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Jim Norman qualifies, sets up three-way fight for Tampa-based district

Though his status on the state elections website hasn’t officially switched to “qualified,” state Sen. Jim Norman, R-Tampa, has submitted his final paperwork to make the ballot. That includes his financial disclosure form, which discloses his wife's infamous property in Arkansas. Sort of.

Norman said he included the home out of an “abundance of caution,” though he denies he is required to include the home on his list of assets.

“This is in no way an admission that this is my asset or that I have any ownership interest in the investment property or that I have received any reportable gift,” Norman wrote in an attachment to his disclosure.

It was his financial disclosure form, of course, that landed Norman in hot water during the 2010 election and in subsequent ethics cases. He did not disclose a $500,000 gift to his wife from a local businessman that was used to buy the Arkansas home. (Incidentally, Norman’s latest filing lists the home’s value at $325,000.)

Here’s Norman’s full explanation of the home (the scan on the Division of Election site is difficult to read):

I believe that I have not received a gift and that a report is not required. However, on October 15, 2010, a Circuit Court judge, Second Judicial Circuit, Leon County, Florida (Case No. 2010-CA-3014) ruled than an investment made by a third party with my wife in the amount of $500,000 was, in her opinion, an indirect gift to me. I strongly disagree with that conclusion, but, in the abundance of caution, I have added that entire amount to my list of assets and have disclosed it as a gift on this report. This is in no way an admission that this is my asset or that I have any ownership interest in the investment property or that I have received any reportable gift. The trial court has been ordered to dismiss the case which makes her order a nullity.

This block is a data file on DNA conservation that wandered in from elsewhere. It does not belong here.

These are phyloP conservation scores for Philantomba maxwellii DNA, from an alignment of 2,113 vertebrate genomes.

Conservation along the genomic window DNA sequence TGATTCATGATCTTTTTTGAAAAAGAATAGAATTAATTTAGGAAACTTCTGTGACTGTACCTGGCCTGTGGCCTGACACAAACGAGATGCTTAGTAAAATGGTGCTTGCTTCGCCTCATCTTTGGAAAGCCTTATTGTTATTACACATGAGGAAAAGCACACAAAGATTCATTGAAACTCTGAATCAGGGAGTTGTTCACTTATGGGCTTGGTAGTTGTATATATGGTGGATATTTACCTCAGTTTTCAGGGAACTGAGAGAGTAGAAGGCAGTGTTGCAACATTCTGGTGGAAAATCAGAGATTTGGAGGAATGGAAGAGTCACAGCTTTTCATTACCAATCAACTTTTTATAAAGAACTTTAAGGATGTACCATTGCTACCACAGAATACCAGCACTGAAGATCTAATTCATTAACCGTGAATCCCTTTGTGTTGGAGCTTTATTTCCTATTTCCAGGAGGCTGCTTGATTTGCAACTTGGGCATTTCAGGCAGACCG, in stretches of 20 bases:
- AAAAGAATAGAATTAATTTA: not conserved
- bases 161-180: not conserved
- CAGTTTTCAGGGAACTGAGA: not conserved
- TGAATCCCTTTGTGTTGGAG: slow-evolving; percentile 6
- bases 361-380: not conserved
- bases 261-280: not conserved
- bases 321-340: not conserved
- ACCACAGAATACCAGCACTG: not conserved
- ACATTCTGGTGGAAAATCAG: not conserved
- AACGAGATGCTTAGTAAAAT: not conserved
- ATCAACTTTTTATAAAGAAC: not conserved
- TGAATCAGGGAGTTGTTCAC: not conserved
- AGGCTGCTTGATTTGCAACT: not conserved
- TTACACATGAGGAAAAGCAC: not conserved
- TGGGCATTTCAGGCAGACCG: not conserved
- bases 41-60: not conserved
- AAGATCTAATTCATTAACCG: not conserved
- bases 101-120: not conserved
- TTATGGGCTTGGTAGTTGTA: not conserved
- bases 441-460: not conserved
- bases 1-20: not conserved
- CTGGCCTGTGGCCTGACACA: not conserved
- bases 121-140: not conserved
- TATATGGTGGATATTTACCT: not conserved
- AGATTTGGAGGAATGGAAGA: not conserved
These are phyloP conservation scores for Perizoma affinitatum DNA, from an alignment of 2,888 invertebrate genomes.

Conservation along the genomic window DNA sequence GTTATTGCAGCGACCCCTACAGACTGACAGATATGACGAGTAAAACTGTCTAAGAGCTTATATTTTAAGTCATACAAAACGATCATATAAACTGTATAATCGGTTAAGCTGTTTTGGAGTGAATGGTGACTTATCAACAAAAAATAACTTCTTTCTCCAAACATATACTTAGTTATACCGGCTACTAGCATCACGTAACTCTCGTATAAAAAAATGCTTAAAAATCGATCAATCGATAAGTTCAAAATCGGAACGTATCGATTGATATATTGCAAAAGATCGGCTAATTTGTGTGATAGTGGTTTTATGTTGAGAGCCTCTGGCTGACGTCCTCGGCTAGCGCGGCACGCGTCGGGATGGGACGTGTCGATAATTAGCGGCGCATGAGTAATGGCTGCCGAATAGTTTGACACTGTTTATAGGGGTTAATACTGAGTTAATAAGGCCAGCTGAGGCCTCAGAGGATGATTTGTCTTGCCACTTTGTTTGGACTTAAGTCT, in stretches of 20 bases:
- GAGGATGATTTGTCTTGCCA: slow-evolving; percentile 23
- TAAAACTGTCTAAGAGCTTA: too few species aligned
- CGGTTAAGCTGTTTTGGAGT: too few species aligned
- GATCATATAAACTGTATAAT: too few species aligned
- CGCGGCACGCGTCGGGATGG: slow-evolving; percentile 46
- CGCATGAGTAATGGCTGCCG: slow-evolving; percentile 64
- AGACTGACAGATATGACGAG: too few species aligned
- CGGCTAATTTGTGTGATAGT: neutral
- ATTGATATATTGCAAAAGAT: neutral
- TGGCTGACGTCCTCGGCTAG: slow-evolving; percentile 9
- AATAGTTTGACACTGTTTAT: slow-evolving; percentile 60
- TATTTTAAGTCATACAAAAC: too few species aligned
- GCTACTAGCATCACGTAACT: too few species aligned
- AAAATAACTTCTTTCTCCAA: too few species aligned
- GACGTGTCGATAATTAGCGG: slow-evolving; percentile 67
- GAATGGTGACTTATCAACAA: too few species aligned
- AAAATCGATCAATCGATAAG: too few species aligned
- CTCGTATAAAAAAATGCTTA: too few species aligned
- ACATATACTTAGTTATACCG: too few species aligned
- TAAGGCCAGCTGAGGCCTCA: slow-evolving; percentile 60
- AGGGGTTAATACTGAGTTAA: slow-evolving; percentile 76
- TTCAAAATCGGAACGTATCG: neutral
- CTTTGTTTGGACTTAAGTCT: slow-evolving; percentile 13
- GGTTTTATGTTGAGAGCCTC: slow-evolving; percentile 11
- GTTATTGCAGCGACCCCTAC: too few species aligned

Please also see Opinion of the First District Court of Appeal filed October 27, 2010 (Case No. 1D 10-5485) reversing and remanding the Final Order referred to above.

-- Lee Logan

Comments

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whasup

Obviously the proper way to buy influence with a politician or pay them off for their services is to give the bribes ... er, I mean ... gifts to their spouses.

That way it doesn't count, right?

(wink, wink, nudge, nudge)

But heck, on the federal level--as the John Edwards trial showed--one doesn't even need to give the gifts to the spouse, one can give directly to the candidate.

And folks wonder why the country's going to hell in a hand basket.

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